Even Now, Nobody Knows Anything

What is the clinical term that describes people who keep on making the same mistakes and expecting different results? Yeah, it is called “crazy.” Well its easy to see that the economics of Hollywood are just completely crazy. I read recently that Cass Warner, the great granddaughter of Harry Warner wanted to remake “Casablanca” which is in the history of crazy ideas, a crazy idea.

If you don’t believe that there are bad films being made in Hollywood, then I have just 3 words for you: “The Lone Ranger.” They spent $225 million to make it and it was a flop at the Box Office. The website Rotten Tomatoes gave it a 25% which isn’t that great either. I read one of the reviewers who mentioned that this is the very essence of soulless corporate excess and celebrity self-regard. And I haven’t seen The Lone Ranger yet but I have seen Divergence (another Depp vehicle) and it wasn’t great either.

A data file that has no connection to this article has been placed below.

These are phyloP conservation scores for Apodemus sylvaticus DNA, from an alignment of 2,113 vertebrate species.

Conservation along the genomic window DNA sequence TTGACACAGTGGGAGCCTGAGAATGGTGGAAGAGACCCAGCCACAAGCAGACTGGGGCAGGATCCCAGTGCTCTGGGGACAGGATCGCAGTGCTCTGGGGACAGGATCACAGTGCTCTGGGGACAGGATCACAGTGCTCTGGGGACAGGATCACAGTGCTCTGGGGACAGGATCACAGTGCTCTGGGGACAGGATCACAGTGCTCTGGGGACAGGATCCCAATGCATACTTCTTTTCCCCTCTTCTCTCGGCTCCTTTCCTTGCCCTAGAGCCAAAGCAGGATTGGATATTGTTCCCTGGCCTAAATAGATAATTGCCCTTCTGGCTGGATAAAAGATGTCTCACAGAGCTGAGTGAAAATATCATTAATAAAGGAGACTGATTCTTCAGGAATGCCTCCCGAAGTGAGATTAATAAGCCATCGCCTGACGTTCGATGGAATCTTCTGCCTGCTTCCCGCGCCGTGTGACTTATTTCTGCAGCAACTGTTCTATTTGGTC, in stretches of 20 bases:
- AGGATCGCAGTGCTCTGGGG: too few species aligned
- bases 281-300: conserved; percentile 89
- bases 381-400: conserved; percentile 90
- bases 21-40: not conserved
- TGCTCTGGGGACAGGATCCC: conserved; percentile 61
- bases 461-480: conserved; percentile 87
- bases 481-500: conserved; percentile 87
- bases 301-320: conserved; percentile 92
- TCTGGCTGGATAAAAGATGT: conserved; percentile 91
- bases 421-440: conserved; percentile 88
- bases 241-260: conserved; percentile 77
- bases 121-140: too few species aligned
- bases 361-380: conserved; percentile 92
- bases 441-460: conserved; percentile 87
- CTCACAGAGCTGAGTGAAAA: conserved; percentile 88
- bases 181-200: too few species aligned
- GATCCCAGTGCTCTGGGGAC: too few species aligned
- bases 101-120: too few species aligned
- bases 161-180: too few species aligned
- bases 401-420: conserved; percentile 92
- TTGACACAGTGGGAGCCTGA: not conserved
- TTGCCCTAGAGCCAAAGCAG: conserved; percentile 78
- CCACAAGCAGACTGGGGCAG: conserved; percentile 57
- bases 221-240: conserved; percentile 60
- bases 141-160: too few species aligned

The lack of any original thought or trying to do something different is what I think is the problem because Hollywood has no idea what its doing. Companies like Disney should stick to Comic Book movies and doing Pirates of the Caribbean Part 32. Trying to revive an old story and make it into another franchise like Pirates was a serious blunder by Disney and Jerry Bruckheimer.

So maybe that’s a “bad” example. Okay, let’s try “John Carter” instead. Same premise, let’s revive a sandals and sword genre that tried to be Avatar meets Star Wars. Not exactly a stellar performance at the Box Office and I’m pretty sure that the audience was left wanting. Come on, let’s not kid ourselves. There’s been *some* great movies but the fact remains that there’s bad ones out there. And if things continue the way they are, which is more than likely, then we’ll continue to see films that don’t have much of storyline, rely on VFX to wow the crowds and look to the bottom line to be the sign of a success. Tragic, boring and unimaginative are words that come to my mind when I think of this.

snip: The Film Business

Even now, nobody knows anything. Business in Tinseltown is as unpredictable as it was 30 years ago

Is that a turkey on your head?